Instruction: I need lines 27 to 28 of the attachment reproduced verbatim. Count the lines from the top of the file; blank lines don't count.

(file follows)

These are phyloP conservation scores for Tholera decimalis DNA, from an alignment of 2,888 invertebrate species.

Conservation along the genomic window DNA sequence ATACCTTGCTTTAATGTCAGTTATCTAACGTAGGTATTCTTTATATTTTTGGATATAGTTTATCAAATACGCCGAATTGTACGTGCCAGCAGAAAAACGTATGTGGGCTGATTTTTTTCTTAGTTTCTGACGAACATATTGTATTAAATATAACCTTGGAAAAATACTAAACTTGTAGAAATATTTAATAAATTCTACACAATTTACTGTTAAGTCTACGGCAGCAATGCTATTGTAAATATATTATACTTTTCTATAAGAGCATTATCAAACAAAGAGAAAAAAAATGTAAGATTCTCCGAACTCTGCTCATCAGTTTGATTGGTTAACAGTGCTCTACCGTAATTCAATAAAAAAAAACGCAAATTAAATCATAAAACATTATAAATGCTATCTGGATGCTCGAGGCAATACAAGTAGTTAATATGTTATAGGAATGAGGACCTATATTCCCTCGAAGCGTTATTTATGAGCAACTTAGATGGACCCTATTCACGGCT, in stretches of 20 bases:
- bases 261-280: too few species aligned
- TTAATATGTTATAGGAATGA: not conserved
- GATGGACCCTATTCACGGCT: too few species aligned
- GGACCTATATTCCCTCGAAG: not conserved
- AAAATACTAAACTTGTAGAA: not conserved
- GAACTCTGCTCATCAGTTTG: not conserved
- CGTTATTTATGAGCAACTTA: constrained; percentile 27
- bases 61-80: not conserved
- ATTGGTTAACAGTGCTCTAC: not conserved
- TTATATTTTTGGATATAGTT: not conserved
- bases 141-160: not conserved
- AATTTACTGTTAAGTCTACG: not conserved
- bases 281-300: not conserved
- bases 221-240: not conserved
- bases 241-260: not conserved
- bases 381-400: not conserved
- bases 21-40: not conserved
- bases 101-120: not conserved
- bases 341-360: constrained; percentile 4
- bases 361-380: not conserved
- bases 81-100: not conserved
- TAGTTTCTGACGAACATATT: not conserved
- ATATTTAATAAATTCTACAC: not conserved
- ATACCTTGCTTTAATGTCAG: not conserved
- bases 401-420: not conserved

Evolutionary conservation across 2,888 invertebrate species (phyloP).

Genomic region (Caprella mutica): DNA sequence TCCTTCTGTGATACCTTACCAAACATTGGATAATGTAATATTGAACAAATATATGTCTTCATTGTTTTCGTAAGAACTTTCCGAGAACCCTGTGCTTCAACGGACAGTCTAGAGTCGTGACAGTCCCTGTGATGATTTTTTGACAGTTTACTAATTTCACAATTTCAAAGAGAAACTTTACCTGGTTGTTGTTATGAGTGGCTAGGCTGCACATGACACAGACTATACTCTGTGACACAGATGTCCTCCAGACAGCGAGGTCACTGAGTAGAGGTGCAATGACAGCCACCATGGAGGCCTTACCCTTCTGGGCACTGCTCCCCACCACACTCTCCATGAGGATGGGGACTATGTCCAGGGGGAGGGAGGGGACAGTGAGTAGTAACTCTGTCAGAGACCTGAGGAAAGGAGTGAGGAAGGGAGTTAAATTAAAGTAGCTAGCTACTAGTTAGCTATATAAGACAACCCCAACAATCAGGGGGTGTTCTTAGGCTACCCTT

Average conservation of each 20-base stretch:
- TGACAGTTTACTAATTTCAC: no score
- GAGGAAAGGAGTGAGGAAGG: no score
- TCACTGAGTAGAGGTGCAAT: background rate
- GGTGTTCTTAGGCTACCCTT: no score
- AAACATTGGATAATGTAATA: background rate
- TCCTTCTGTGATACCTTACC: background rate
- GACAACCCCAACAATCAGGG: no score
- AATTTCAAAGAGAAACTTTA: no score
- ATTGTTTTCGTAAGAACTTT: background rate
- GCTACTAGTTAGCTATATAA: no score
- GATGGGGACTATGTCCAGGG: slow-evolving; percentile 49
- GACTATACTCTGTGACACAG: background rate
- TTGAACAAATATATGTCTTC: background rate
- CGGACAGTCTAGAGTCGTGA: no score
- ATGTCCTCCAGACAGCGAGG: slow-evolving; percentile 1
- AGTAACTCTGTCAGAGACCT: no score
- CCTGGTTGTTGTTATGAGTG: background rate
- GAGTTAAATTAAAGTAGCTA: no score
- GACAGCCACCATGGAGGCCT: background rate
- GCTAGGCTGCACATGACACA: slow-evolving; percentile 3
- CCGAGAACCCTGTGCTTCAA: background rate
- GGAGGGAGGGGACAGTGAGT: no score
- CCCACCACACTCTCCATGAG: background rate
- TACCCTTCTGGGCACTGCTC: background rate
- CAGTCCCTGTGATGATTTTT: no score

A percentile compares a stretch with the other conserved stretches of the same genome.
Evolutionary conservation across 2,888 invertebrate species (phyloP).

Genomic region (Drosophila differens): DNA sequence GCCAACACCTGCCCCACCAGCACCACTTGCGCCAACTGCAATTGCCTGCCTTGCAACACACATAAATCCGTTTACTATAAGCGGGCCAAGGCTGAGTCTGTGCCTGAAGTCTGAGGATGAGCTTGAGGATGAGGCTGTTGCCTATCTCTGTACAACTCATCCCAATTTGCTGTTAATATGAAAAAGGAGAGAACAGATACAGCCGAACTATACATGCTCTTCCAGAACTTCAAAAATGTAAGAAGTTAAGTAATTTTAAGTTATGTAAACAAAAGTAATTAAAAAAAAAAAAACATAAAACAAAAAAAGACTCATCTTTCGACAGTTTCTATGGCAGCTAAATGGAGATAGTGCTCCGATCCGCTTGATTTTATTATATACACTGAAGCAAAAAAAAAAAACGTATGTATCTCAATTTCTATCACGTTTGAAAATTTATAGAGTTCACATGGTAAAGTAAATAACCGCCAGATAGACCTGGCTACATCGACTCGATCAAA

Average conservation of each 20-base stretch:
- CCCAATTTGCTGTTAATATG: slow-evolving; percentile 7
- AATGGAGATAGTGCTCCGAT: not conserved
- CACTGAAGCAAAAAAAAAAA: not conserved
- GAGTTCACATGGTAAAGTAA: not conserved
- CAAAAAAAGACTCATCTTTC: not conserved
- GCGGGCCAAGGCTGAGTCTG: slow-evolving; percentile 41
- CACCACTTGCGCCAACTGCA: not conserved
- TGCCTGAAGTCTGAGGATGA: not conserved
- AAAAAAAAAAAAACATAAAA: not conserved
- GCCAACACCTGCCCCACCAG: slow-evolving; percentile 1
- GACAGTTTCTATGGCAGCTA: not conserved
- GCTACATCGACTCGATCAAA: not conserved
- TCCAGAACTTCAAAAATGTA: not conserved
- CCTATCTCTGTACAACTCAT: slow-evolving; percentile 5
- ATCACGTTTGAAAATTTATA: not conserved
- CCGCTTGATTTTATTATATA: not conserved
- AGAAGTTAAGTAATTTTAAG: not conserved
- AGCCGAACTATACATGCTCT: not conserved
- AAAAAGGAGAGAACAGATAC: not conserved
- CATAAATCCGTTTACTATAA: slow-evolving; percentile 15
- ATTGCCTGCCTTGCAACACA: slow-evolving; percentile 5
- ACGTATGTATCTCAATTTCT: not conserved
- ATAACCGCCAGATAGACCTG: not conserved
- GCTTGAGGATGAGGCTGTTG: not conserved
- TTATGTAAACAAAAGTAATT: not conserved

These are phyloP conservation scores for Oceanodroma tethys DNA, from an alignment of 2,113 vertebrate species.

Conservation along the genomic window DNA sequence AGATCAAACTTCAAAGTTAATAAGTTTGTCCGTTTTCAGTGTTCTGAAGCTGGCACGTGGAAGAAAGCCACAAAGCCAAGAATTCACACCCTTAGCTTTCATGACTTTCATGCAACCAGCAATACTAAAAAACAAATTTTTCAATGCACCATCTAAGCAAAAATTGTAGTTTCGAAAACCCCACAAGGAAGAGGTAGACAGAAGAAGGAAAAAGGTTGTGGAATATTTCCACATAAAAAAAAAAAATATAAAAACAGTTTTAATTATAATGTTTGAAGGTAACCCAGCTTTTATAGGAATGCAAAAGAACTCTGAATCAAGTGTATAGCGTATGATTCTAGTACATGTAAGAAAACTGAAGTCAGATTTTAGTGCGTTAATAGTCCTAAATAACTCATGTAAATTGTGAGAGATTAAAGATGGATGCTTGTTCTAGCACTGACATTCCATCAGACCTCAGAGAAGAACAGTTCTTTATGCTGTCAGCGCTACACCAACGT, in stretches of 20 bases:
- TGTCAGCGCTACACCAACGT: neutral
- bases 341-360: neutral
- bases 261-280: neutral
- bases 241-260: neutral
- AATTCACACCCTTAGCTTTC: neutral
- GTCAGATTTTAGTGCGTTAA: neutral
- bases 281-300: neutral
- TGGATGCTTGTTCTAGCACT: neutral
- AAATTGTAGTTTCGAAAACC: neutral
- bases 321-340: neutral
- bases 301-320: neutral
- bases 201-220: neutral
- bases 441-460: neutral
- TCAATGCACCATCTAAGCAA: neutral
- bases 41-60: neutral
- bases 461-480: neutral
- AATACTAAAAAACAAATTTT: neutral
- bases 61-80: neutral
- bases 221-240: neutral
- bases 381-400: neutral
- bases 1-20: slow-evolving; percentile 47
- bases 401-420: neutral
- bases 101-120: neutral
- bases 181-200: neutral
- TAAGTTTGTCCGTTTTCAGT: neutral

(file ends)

- bases 401-420: not conserved

Evolutionary conservation across 2,888 invertebrate species (phyloP).